In a short amount of time, there was Chris, me, and maybe one or two others in the front group. It’s not that other riders couldn’t have been there. If someone ahead of you lets the door open and doesn’t do what Brian did, it is just very, very hard to catch back on to a group that has Chris on the front. So I called for a stop just before Route 18 to let our group of 12 re-form. To me, there were only two ways the ride was going to work out well for everybody, and I was fine with either. We either had to back the pace down a notch, or we could split into two groups. I had promised that we would ride at the “Lite” pace of 20-22mph on the flats, and we were clearly ramping up to a “summer” pace. It wasn’t fair to the newcomers on the ride to subject them to something unexpected.

Everyone talked it over, and Chris and his gang decided to stick with their original plan of riding climbs on Cougar and Squak Mountains. Seeing as how I think only one of his group seemed to be solidly hanging with the group, I could only imagine the havoc Chris would wreak in the hills. Actually, I can, and I am sure that instead of waiting at the top, Chris just rolled back down the hill and rode up again.

One of the nice things about organizing the ride is that you get to “write” the rules, and sometimes the rules are composed on the fly. As it turns out, the Man in Black was with our group of five (two of the original group were MIA and accounted for at this point). South of Route 18, the Issaquah-Hobart road goes through a series of short and not overly steep rollers. We slow pedaled and waited for the (still) silent Man in Black several times after a short hill. It was obvious to all that we had four riders who could ride well together and one rider not capable of handling even the advertised Lite pace.

Normally when this happens, said rider will thank the group for the ride and mention that he knows the way home. If not, I’ll figure out a way to talk to the rider in private and convey that things are only going to get harder. All the cards are out on the table. Should the rider continue, he is aware that he may get dropped.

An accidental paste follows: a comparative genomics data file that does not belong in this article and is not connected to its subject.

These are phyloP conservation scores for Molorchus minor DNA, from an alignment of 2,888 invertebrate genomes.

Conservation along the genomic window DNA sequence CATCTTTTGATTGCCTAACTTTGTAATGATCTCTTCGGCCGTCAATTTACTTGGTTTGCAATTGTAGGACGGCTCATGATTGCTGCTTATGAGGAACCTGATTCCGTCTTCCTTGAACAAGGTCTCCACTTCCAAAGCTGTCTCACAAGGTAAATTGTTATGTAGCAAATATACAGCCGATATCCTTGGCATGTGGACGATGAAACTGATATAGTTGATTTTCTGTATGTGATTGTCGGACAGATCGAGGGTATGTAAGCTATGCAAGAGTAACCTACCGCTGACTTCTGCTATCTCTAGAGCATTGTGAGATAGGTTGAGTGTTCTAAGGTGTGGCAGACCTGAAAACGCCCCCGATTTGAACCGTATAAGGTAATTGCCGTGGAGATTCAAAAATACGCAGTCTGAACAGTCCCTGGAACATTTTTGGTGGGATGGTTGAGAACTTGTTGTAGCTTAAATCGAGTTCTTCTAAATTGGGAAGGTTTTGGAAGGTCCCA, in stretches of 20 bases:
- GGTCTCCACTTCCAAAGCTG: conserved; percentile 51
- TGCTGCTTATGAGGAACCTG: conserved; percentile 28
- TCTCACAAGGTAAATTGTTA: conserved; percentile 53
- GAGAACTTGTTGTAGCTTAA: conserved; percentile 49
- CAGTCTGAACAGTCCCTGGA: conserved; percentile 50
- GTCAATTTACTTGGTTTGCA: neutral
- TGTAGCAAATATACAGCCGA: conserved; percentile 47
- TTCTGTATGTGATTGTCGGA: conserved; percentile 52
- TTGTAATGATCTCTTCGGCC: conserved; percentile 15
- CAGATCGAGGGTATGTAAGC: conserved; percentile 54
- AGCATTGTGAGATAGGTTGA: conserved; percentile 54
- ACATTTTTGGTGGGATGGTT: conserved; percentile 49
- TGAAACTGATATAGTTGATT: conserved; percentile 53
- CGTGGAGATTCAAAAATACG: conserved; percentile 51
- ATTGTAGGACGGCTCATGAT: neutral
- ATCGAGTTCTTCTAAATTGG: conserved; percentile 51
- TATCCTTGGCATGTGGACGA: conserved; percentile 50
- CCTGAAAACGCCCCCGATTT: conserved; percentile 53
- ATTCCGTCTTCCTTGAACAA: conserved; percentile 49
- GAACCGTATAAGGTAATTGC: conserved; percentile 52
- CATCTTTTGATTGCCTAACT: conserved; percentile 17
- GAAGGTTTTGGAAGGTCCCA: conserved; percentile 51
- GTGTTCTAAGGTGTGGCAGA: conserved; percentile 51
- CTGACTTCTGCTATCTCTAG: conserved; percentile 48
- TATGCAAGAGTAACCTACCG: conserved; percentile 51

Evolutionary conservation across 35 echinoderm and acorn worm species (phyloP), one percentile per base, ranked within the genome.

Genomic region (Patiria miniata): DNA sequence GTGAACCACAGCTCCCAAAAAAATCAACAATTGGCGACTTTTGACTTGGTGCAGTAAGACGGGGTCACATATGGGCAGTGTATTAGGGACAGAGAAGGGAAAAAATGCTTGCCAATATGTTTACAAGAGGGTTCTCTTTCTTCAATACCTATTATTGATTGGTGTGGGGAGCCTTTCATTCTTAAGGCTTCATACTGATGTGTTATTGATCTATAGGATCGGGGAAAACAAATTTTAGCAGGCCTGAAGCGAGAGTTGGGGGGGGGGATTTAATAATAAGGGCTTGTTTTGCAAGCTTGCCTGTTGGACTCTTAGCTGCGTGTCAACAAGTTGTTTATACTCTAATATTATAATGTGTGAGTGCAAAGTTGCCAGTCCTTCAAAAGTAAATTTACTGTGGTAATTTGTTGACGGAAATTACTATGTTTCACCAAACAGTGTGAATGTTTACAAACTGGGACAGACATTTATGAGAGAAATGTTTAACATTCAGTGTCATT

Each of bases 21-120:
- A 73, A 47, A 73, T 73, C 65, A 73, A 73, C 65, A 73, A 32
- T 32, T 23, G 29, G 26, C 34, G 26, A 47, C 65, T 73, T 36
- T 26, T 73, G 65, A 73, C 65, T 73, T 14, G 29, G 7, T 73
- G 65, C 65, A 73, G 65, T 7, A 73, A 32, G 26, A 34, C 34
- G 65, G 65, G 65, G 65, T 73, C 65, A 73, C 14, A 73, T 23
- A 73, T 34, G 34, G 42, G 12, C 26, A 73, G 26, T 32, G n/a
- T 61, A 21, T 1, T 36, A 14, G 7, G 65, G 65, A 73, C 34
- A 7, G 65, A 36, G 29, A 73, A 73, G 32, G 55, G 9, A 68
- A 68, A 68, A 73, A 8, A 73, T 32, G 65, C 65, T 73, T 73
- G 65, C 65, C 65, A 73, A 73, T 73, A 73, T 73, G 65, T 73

In this case, I decided not to play by those rules. As we slowed up again to wait for MIB, I asked our group what they wanted to do. I didn’t hear any strong opinions, so I proposed that we would just keep on riding and not sit up and wait again. I mentioned that I would explain my rationale later in the ride. Since we had not made a turn since leaving Issaquah, I knew that the dropped rider could find his way home. At this point, I didn’t feel like I owed him any favors, and that is what I told the group when we stopped later in the ride.

I only got to chat with Chris briefly on this ride, and we talked about some of the races he is doing in 2011. Chris will have support from Team RAAM at a number of big events this year. The biggest is Paris-Brest-Paris (PBP), a 1200km race he is riding in for the first time. There is always a bit of a learning curve for specific events or races but I like Chris’s chances, but then, I always like his chances. I’ll stick my neck out; I think he will win PBP. If he avoids bad luck (mechanical or otherwise) it is almost a certainty that Chris will be with the front bunch of 40 or so riders that usually pull away in the late hours.

Those Euro Dudes won’t know what hit them when the Ragsdale Tsunami rolls through them at the end of the race. He won’t be taking any prisoners; don’t expect him to sit up and wait for anyone. That’s his rule.

1 comment:

Tricia said...

Tom, as always, interesting post! I didn't read this before coming on the HOWC Saturday, but wish I had. Fortunately, Jeff had read this, and we had a little "what do you do if you get gapped" conversation on the way to the ride. Not having a lot of experience with pacelines, I'm not always sure how to handle these situations. It's really helpful to learn from others' experience on your blog (and a little easier than learning from my own...). Although Saturday was really hard day for me, I think I'll be a stronger, smarter rider for having joined you guys. Hope I didn't resemble the MIB too closely... -Tricia